This is the first month of the book club. There is also a Facebook Page for the Club. The day I visited I really squirmed at some of the readers' comments,  and correspondingly at the replies they received. It would be nice if people didn't use an online book club as a firing squad, one way or the other.

Saturday, January 27, 2018

Prairie Fires, Peter May, and NYTBR Book Club

I'm still reading Prairie Fires: The American Dreams of Laura Ingalls Wilder by Caroline Fraser. I'm thoroughly intrigued and I've been studying all the annotations, because they've been so interesting. The history and life stories are complex, which makes the reading even more of a pleasure. Though I read it for part of each day, I'm now only just over 200 pages, in this approximately 450 dense pages of a book. Not a single dull page, for anyone wanting to attempt it.

I just finished The Body in the Casket and enjoyed it. I'm now wanting to read the debut novel in the Faith Fairchild Mystery series, The Body in the Wardrobe, mostly because it won two awards--one was an Agatha for debut mysteries, and the other I can't recall at the moment.

I'm not sure what I will read for fun while I wait for the stand-alone, new Peter May mystery, Runaway, which is about Jack's difficult years as  an older teen in Glasgow, Scotland. I've read two out of the three of his Lewis Island Trilogy books, all except for  the third, Chess Man. I've gone madly superlative about Peter May before. The Lewis Island books are so dripping with setting and atmosphere, that they both ensnared and enchanted me. I can say that because I've read these books, I have absolutely no need to visit Lewis Island to find out what they're like.

I'd also like to mention that the New York Times Book Review is sponsoring a Book Club open to everyone, whether you're a subscriber or not, in conjunction with the PBS News Hour.  The first book,  for the month of January, is the 2017 National Book Award Winner, Sing, Unburied, Sing by Jessamyn West. I'm sorry to say I didn't find out about all of this until this past Wednesday, BUT, evidently the author will (supposedly) be on the PBS News Hour on Wednesday, January 31st to discuss the book and respond to readers' questions and thoughts. The book for February will be announced during this broadcast. Dinner is nearing the final preparations, so I can say that there is a Facebook page for this. I wish it were not Facebook, but there we are.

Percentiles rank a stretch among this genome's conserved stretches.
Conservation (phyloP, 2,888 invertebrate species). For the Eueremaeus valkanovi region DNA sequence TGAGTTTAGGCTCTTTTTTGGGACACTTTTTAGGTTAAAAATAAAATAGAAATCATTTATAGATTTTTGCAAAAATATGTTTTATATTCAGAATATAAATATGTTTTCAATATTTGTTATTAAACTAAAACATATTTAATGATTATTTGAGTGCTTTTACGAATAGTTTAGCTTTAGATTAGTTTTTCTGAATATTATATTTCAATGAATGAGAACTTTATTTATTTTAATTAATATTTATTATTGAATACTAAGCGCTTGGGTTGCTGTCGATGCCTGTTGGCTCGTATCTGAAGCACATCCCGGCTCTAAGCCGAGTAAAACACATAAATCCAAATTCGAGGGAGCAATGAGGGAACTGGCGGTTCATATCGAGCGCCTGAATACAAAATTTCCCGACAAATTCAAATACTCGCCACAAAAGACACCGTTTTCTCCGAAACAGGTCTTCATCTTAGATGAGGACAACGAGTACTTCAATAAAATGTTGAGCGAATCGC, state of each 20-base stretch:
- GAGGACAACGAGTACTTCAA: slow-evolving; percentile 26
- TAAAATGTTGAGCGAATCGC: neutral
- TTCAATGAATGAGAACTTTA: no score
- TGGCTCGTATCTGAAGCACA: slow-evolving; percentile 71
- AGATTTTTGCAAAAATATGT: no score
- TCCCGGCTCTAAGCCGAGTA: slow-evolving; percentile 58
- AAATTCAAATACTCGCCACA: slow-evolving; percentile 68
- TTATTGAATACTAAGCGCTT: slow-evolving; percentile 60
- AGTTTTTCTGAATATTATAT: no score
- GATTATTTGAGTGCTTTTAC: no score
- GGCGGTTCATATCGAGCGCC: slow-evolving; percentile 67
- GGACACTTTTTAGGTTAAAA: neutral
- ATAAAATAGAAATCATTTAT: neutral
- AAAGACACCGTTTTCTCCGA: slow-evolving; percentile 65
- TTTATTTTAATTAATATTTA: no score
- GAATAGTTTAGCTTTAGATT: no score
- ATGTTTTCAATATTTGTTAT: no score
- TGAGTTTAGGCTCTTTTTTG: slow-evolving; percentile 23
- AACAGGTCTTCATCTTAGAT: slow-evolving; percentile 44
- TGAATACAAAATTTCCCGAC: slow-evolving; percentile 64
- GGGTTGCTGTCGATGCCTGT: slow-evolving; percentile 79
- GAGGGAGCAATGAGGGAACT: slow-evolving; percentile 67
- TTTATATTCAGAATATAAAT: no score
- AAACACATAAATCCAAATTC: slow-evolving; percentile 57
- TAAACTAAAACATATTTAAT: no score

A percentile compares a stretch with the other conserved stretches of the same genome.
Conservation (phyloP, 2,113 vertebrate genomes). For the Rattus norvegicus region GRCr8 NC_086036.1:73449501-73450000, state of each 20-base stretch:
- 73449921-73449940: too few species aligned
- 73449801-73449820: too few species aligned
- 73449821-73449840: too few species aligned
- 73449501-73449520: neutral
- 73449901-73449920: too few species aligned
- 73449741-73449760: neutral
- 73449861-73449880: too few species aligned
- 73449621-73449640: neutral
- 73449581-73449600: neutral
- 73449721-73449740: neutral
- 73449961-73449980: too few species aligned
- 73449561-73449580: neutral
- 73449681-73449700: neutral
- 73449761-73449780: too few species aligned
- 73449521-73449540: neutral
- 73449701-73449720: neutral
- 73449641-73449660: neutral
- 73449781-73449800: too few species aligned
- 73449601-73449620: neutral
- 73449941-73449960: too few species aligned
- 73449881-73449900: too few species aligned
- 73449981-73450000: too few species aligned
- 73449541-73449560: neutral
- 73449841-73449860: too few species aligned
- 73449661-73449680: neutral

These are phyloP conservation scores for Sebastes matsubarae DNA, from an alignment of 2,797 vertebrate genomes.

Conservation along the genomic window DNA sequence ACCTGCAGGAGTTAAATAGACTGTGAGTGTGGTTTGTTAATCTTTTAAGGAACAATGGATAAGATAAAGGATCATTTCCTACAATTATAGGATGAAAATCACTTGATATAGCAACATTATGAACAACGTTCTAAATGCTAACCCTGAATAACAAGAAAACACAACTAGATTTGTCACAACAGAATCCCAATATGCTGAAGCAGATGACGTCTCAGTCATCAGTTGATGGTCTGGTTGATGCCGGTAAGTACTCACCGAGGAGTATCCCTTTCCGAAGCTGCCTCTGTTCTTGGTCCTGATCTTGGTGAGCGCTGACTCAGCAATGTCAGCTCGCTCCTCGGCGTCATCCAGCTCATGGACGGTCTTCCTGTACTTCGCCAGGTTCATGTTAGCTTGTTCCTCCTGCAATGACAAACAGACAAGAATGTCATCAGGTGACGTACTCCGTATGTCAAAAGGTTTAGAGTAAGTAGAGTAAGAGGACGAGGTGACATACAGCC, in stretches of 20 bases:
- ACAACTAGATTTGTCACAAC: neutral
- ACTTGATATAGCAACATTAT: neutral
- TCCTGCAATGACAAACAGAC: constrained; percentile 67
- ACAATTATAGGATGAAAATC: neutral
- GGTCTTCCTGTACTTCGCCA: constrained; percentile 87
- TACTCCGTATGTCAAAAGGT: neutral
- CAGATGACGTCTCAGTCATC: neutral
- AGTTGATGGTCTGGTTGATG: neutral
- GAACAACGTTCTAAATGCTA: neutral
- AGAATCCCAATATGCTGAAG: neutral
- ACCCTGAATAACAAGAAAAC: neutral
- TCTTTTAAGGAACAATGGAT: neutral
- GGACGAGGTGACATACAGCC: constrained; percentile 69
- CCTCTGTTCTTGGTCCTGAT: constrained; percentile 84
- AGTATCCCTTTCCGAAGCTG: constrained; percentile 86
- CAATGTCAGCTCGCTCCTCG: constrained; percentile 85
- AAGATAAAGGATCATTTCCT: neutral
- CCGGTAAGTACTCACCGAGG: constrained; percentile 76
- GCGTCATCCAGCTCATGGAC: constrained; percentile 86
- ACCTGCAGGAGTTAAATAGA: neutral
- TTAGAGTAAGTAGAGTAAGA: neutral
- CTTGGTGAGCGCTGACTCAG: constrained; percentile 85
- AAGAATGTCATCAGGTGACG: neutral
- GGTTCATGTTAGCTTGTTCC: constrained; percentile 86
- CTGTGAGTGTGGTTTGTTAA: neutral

Monday, January 22, 2018

The Body in the Casket and Other Progress in Books

I'm halfway through the fun, witty, and oh so clever mystery, The Body in the Casket by Katherine Hall Page. It's the latest novel in the Faith Fairchild mystery series, published in early December 2017. I have read and admired others in the series, most recently The Body in the Snowdrift and The Body in the Sleigh. Our sleuth now has two older teenagers at home to add zest to her life and a thoroughly modern minister husband. Faith is the manager and chef suprima of her own catering business, Have Faith.  This mystery takes place during January, when her family and her business is ensconced in their suburban Boston enclave.  (Summers and vacations take them to an island in Maine, where a number of the mysteries take place.)

The premise; A former, successful Broadway producer wants Faith to cater a weekend birthday celebration for him. All of the guests were once (very strangely) involved in his last theatrical production, which (mysteriously) flopped, ending the productive careers of the birthday boy and a number of his guests. Much to her surprise, Faith has been hired primarily for her sleuthing prowess, and second for her catering skills. According to the former producer, one guest is intent on murdering him. Prior to the weekend, a top-of-the-line cushy coffin has been sent to the producer's address.

Perhaps needless to say, I'm luxuriating in the change of pace since my last read. The only problem is that this one has only about 225 pages. Sigh.

Other Book Updates: I'm still reading Prairie Fires: The American Dreams of Laura Ingalls Wilder, which I've described in a previous post. Every page fascinates! Extremely worthwhile.

And any day now I have a Peter May mystery that will come in for a landing on my Nook, via SimplyE at the New York Public Library. This one is Runaway, which is May's latest, a 2017 publication. Can't wait for that.